When my mom called me on Halloween of 2011 to tell me that dad had died, I didn’t cry. I did feel the immediate hollow in my gut and the sense of sinking followed by pangs of hurt of guilt and relief. Who wouldn’t? But there was not enough left in me to move me to shed another tear because I had already mourned the death of my father nine months prior.
The hurt in me had been festering for well over two decades. While in my master’s program it manifested in a widespread skin rash. Red and hot leaking wounds marked my arms and legs. Hives broke out on my back. I was forced to wear bandages for shame of my ugly crusty spots. After consultations with two dermatologists and a trip to the ER, modern medicine had come up with cortisone shots and antibiotics. I was even prescribed a drug that is used in chemo therapy. As if the doctors just shrugged and suggested carpet bombing my body to rid it of its ails and perhaps of its life itself. It was tossed around that the rash was psychosomatic, that it was in my head. But no doctors cared to look at my head. They didn’t ask me questions. They just wanted to kill whatever I had with fire.
As with things that may be stress related, there is a certain vicious cycle that compounds the bad. Something, or things, were stressing me out—the master’s program, family stuff, moving to another country—and this stress was finding its way to my skin. The sight of the rash and the itchy and weeping mess it left on my body was also quite stressful. The perfect destructive feedback loop. Though while other stuff in my life were contributing to the stress, the biggest factor was my dad and the associated cesspool of fear, shame, guilt, frustration, fury, sadness and fatigue fermenting in my gut.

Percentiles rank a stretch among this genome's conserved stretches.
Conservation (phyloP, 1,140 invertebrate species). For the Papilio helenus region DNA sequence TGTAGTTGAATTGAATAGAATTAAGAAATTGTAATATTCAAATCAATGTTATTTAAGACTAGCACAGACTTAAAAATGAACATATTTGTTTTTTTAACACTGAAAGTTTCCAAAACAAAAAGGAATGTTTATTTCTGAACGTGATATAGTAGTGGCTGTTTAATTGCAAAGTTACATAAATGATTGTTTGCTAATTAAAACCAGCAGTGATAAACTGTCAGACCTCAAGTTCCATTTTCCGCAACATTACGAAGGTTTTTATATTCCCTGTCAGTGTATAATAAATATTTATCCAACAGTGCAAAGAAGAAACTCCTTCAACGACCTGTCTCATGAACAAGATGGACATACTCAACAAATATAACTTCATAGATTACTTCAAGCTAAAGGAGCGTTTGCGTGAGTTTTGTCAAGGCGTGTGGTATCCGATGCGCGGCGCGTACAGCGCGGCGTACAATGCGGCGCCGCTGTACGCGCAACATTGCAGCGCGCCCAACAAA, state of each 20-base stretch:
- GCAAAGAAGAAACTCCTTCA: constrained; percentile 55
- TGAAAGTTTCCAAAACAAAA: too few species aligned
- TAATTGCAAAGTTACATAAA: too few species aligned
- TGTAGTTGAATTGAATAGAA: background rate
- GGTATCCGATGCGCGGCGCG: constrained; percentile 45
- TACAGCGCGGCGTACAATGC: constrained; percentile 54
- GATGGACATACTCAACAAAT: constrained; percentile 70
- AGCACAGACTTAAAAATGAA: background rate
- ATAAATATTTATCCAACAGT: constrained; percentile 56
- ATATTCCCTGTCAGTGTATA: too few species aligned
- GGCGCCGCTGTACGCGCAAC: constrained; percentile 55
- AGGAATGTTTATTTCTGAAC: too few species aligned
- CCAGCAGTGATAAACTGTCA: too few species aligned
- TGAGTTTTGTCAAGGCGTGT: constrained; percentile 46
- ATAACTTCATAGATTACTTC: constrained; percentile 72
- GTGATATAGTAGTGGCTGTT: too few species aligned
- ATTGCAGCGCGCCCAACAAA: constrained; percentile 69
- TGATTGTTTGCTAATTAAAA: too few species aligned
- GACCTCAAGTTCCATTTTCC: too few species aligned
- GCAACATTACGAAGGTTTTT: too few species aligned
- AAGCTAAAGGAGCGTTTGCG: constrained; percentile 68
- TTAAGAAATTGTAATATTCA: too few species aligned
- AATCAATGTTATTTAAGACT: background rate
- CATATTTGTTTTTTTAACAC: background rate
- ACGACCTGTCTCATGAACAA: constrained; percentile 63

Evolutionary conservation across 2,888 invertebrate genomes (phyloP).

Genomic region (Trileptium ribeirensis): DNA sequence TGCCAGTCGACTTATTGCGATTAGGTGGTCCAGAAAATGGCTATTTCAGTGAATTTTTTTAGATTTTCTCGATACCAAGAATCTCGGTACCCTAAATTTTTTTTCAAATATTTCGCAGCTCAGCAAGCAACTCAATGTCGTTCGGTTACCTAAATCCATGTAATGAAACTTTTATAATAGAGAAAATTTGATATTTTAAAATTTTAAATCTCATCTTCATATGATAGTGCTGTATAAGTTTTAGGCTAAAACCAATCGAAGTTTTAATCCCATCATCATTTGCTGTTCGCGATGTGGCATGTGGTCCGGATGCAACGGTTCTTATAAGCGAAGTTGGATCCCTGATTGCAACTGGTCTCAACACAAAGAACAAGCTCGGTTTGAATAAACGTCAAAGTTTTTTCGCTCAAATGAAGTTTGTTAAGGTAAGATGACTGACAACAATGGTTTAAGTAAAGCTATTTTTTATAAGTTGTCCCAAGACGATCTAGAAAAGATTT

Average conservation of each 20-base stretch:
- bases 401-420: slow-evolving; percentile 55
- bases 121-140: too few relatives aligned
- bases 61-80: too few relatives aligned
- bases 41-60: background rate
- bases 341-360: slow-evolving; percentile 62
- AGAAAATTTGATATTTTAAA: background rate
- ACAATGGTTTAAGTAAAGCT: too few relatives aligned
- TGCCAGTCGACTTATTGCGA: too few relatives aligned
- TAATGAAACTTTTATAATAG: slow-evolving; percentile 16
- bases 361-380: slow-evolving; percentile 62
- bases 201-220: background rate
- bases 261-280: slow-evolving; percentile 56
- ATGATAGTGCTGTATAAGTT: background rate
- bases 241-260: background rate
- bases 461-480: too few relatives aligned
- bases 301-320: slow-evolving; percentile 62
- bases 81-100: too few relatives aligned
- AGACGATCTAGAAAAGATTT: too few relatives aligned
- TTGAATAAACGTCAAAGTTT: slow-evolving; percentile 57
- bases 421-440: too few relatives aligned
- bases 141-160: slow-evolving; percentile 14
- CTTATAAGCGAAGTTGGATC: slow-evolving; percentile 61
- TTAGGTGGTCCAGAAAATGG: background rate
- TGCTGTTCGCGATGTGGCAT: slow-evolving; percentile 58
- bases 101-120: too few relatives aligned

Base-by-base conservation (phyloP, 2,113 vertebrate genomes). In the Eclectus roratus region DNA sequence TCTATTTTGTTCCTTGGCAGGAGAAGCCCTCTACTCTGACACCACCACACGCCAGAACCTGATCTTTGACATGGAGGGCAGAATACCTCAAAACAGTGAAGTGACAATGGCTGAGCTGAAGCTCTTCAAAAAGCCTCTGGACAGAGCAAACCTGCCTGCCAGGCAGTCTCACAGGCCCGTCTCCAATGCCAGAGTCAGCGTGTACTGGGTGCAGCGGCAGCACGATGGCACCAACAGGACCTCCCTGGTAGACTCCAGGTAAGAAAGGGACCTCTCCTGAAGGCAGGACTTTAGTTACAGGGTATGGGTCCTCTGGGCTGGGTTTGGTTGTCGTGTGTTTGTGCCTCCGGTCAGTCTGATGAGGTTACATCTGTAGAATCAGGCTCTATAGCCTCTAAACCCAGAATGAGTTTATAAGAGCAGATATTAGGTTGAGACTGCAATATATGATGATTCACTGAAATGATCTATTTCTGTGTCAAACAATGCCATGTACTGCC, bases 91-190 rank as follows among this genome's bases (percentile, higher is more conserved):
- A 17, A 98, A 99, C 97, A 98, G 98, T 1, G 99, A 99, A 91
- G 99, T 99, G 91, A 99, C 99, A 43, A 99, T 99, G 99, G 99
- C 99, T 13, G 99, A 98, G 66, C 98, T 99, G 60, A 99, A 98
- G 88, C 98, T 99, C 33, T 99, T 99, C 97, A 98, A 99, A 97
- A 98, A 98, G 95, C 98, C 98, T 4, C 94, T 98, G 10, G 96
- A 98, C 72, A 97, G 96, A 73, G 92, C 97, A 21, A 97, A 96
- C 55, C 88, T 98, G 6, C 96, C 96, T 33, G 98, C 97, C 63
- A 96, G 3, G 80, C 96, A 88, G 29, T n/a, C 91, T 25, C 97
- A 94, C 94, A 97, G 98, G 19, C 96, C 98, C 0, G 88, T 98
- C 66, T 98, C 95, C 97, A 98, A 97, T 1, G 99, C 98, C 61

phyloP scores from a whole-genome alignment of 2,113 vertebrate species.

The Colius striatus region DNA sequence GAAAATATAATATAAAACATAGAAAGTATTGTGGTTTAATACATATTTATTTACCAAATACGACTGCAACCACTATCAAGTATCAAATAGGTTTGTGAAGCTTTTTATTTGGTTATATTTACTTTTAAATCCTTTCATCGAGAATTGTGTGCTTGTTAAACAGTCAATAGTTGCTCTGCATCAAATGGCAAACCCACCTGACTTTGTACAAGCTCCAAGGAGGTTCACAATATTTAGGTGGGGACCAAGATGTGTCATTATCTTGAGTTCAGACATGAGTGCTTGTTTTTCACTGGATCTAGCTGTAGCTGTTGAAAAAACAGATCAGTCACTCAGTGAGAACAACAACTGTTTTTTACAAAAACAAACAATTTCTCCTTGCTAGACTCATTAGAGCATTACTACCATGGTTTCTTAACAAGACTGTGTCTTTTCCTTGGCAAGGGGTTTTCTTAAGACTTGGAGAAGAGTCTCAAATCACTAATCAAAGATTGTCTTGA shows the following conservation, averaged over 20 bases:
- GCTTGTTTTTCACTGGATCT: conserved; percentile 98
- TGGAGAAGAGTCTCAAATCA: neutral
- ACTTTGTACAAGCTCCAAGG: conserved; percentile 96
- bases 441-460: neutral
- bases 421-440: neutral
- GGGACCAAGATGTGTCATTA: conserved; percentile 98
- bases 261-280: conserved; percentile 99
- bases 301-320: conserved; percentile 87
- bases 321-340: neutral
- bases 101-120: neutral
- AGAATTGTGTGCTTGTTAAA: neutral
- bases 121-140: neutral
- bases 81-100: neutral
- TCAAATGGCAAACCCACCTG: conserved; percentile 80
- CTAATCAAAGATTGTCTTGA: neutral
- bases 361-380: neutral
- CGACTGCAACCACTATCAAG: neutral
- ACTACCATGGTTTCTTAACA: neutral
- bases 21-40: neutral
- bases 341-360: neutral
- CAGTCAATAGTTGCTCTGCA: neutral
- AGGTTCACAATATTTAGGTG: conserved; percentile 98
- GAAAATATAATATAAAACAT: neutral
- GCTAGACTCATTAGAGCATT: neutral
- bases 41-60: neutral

It was while we were already living in the Canary Islands when I first went to the witch doctor. That’s what I called her but in reality she was an M.D. and N.D., and she practiced homeopathic and holistic medicine. With gauze and bandages covering the worst of my rashy appearance, my first appointment with her was two hours long. She looked at my skin and gave me a very cursory look-over in general. Then came the questions.
How are you?
How do you like it here in Las Palmas?
Where are you from?
What do you do?
How is your job going?
How are you eating?
What do you eat?
You like spicy food? How spicy?
Do you eat a lot?
How are your bowel movements?
How is your mood mostly?
Do you have friends here?
Do you have contact with your friends back home?
How often do you talk with your family. With whom?
How do you sleep? Hot or cold?
Do you wake up during the night?
Do you sleep during the day?
When you sleep, do you dream?
What are they like?
How often are you intimate?
Do you exercise?
Tell me about him.
Did you really adore him as a child?
How about as a young adult?
When did your negative feelings begin?
How often were you afraid of him?
How many positive memories of him do you have?
Can you describe how you feel about him now?
According to my answers and her little notes she looked at her book and gave me her opinion and a prescription.